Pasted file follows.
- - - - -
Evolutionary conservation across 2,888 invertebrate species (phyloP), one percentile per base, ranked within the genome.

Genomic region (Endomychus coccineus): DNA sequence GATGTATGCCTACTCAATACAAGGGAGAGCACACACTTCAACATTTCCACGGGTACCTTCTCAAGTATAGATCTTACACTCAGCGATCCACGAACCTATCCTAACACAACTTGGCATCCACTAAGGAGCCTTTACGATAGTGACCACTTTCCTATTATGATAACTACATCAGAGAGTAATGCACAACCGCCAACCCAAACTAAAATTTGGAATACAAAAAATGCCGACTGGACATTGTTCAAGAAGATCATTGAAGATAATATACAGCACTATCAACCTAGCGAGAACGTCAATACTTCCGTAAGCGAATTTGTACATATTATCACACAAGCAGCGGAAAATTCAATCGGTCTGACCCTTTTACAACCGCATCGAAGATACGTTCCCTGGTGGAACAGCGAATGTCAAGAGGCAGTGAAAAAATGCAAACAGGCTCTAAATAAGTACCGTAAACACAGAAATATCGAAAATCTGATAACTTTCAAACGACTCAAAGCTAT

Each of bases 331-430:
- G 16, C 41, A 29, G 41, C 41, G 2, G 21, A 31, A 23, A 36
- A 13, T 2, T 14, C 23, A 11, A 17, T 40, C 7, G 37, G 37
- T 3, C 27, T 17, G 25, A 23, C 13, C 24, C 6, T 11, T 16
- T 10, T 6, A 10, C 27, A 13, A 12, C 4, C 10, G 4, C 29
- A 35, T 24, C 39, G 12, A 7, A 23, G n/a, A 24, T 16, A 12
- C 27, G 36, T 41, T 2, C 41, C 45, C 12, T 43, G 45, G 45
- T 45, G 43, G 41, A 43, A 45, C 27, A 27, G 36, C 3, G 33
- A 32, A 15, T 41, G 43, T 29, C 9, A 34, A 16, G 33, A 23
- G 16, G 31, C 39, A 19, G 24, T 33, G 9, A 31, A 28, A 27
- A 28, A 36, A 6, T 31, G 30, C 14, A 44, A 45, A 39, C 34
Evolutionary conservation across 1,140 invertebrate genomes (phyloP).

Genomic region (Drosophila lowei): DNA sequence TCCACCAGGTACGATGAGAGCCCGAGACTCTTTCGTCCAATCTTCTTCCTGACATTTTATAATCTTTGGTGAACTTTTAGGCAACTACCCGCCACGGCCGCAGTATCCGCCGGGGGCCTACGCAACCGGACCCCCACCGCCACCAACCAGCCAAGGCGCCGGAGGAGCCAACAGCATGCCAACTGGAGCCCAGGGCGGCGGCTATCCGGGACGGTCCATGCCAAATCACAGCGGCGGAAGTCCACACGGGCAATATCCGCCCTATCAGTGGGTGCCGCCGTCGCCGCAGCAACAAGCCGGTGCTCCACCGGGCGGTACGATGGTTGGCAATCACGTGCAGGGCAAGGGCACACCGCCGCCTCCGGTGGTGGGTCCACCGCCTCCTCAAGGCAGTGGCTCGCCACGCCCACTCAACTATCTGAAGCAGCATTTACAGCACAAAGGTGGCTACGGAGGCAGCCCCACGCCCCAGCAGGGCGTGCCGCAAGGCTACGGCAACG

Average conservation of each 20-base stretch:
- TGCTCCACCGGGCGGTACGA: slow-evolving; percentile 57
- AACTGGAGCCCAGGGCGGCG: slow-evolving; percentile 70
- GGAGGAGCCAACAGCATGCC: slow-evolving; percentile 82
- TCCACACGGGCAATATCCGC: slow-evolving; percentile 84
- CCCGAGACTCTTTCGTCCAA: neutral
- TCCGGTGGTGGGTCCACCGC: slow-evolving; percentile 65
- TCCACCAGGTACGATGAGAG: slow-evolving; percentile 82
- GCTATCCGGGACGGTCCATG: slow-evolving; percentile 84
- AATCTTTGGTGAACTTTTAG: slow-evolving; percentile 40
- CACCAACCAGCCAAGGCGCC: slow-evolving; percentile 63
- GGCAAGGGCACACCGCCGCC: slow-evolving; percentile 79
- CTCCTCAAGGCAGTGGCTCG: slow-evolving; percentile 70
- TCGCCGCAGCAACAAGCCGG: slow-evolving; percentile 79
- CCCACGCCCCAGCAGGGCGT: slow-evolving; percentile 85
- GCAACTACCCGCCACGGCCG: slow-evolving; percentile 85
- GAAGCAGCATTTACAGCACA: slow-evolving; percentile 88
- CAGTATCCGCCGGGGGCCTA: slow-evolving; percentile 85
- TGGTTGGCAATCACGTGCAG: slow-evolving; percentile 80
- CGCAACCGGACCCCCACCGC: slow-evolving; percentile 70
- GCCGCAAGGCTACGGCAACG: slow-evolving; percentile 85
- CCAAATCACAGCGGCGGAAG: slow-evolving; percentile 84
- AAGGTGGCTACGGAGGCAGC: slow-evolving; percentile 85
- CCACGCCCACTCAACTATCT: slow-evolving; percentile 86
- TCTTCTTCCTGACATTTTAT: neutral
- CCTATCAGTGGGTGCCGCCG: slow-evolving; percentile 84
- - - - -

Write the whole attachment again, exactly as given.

Evolutionary conservation across 2,888 invertebrate species (phyloP), one percentile per base, ranked within the genome.

Genomic region (Endomychus coccineus): DNA sequence GATGTATGCCTACTCAATACAAGGGAGAGCACACACTTCAACATTTCCACGGGTACCTTCTCAAGTATAGATCTTACACTCAGCGATCCACGAACCTATCCTAACACAACTTGGCATCCACTAAGGAGCCTTTACGATAGTGACCACTTTCCTATTATGATAACTACATCAGAGAGTAATGCACAACCGCCAACCCAAACTAAAATTTGGAATACAAAAAATGCCGACTGGACATTGTTCAAGAAGATCATTGAAGATAATATACAGCACTATCAACCTAGCGAGAACGTCAATACTTCCGTAAGCGAATTTGTACATATTATCACACAAGCAGCGGAAAATTCAATCGGTCTGACCCTTTTACAACCGCATCGAAGATACGTTCCCTGGTGGAACAGCGAATGTCAAGAGGCAGTGAAAAAATGCAAACAGGCTCTAAATAAGTACCGTAAACACAGAAATATCGAAAATCTGATAACTTTCAAACGACTCAAAGCTAT

Each of bases 331-430:
- G 16, C 41, A 29, G 41, C 41, G 2, G 21, A 31, A 23, A 36
- A 13, T 2, T 14, C 23, A 11, A 17, T 40, C 7, G 37, G 37
- T 3, C 27, T 17, G 25, A 23, C 13, C 24, C 6, T 11, T 16
- T 10, T 6, A 10, C 27, A 13, A 12, C 4, C 10, G 4, C 29
- A 35, T 24, C 39, G 12, A 7, A 23, G n/a, A 24, T 16, A 12
- C 27, G 36, T 41, T 2, C 41, C 45, C 12, T 43, G 45, G 45
- T 45, G 43, G 41, A 43, A 45, C 27, A 27, G 36, C 3, G 33
- A 32, A 15, T 41, G 43, T 29, C 9, A 34, A 16, G 33, A 23
- G 16, G 31, C 39, A 19, G 24, T 33, G 9, A 31, A 28, A 27
- A 28, A 36, A 6, T 31, G 30, C 14, A 44, A 45, A 39, C 34
Evolutionary conservation across 1,140 invertebrate genomes (phyloP).

Genomic region (Drosophila lowei): DNA sequence TCCACCAGGTACGATGAGAGCCCGAGACTCTTTCGTCCAATCTTCTTCCTGACATTTTATAATCTTTGGTGAACTTTTAGGCAACTACCCGCCACGGCCGCAGTATCCGCCGGGGGCCTACGCAACCGGACCCCCACCGCCACCAACCAGCCAAGGCGCCGGAGGAGCCAACAGCATGCCAACTGGAGCCCAGGGCGGCGGCTATCCGGGACGGTCCATGCCAAATCACAGCGGCGGAAGTCCACACGGGCAATATCCGCCCTATCAGTGGGTGCCGCCGTCGCCGCAGCAACAAGCCGGTGCTCCACCGGGCGGTACGATGGTTGGCAATCACGTGCAGGGCAAGGGCACACCGCCGCCTCCGGTGGTGGGTCCACCGCCTCCTCAAGGCAGTGGCTCGCCACGCCCACTCAACTATCTGAAGCAGCATTTACAGCACAAAGGTGGCTACGGAGGCAGCCCCACGCCCCAGCAGGGCGTGCCGCAAGGCTACGGCAACG

Average conservation of each 20-base stretch:
- TGCTCCACCGGGCGGTACGA: slow-evolving; percentile 57
- AACTGGAGCCCAGGGCGGCG: slow-evolving; percentile 70
- GGAGGAGCCAACAGCATGCC: slow-evolving; percentile 82
- TCCACACGGGCAATATCCGC: slow-evolving; percentile 84
- CCCGAGACTCTTTCGTCCAA: neutral
- TCCGGTGGTGGGTCCACCGC: slow-evolving; percentile 65
- TCCACCAGGTACGATGAGAG: slow-evolving; percentile 82
- GCTATCCGGGACGGTCCATG: slow-evolving; percentile 84
- AATCTTTGGTGAACTTTTAG: slow-evolving; percentile 40
- CACCAACCAGCCAAGGCGCC: slow-evolving; percentile 63
- GGCAAGGGCACACCGCCGCC: slow-evolving; percentile 79
- CTCCTCAAGGCAGTGGCTCG: slow-evolving; percentile 70
- TCGCCGCAGCAACAAGCCGG: slow-evolving; percentile 79
- CCCACGCCCCAGCAGGGCGT: slow-evolving; percentile 85
- GCAACTACCCGCCACGGCCG: slow-evolving; percentile 85
- GAAGCAGCATTTACAGCACA: slow-evolving; percentile 88
- CAGTATCCGCCGGGGGCCTA: slow-evolving; percentile 85
- TGGTTGGCAATCACGTGCAG: slow-evolving; percentile 80
- CGCAACCGGACCCCCACCGC: slow-evolving; percentile 70
- GCCGCAAGGCTACGGCAACG: slow-evolving; percentile 85
- CCAAATCACAGCGGCGGAAG: slow-evolving; percentile 84
- AAGGTGGCTACGGAGGCAGC: slow-evolving; percentile 85
- CCACGCCCACTCAACTATCT: slow-evolving; percentile 86
- TCTTCTTCCTGACATTTTAT: neutral
- CCTATCAGTGGGTGCCGCCG: slow-evolving; percentile 84